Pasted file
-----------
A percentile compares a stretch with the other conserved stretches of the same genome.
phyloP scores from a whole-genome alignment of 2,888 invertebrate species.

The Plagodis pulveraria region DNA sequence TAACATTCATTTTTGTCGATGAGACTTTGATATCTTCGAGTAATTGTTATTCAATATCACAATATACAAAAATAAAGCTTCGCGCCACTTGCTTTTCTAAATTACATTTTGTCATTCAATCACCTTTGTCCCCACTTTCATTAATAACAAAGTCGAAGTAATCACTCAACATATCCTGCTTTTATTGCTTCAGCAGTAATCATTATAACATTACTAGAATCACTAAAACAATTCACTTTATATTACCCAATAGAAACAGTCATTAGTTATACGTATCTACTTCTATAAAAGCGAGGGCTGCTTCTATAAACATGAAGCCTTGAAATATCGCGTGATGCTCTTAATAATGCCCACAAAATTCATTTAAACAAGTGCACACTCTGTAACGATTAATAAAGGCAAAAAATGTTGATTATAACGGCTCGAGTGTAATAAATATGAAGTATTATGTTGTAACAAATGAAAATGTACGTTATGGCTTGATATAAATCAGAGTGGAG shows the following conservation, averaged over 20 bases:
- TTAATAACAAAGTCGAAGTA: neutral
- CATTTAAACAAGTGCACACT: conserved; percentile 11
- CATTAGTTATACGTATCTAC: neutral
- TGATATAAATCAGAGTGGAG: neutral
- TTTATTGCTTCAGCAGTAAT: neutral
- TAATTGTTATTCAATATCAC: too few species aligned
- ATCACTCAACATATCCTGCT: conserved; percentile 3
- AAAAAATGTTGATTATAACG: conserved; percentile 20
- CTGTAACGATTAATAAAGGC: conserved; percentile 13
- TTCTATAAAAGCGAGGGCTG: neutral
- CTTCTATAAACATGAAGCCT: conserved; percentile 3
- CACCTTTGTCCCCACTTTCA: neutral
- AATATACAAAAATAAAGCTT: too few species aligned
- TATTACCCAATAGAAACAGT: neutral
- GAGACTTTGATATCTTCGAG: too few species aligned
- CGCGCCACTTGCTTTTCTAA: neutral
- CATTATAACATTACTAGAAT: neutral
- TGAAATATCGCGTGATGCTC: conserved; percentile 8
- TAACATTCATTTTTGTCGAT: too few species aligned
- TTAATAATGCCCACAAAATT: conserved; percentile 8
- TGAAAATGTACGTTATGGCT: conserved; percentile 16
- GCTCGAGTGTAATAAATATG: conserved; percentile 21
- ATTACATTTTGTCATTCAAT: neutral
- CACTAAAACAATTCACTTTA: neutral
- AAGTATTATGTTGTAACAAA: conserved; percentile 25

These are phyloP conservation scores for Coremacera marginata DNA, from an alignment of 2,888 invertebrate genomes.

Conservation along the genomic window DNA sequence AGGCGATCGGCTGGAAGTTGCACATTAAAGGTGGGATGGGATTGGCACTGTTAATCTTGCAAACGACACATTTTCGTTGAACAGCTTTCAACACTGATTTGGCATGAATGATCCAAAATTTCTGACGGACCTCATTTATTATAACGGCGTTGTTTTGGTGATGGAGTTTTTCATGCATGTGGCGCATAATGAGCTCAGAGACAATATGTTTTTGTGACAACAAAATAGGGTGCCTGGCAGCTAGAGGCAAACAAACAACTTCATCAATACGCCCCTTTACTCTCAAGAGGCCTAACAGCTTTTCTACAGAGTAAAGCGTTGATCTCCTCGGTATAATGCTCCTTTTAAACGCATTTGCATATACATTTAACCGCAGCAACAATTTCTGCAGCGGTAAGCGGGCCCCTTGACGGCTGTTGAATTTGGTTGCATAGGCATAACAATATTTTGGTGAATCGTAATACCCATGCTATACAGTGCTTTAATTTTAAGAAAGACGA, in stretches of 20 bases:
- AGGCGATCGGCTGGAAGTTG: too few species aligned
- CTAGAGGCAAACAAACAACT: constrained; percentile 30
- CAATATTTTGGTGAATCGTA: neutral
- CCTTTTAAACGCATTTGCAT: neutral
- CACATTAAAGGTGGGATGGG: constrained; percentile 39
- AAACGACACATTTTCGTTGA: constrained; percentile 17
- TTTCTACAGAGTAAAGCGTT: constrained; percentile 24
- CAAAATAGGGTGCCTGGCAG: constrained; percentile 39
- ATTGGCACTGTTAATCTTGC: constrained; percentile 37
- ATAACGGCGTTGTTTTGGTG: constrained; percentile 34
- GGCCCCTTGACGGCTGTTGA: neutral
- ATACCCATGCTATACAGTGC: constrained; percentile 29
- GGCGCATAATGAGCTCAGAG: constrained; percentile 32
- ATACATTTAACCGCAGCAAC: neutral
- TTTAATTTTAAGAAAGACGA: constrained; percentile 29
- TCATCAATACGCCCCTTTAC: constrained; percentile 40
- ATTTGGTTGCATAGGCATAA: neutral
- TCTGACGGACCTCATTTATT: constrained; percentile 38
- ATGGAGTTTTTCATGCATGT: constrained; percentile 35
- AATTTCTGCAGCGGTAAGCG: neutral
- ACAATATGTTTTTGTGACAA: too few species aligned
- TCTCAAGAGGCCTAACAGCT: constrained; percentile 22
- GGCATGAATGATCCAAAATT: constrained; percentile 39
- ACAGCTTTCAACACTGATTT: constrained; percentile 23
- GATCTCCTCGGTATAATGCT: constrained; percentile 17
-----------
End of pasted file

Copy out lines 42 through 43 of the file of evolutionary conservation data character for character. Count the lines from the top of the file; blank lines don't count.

- ATACCCATGCTATACAGTGC: constrained; percentile 29
- GGCGCATAATGAGCTCAGAG: constrained; percentile 32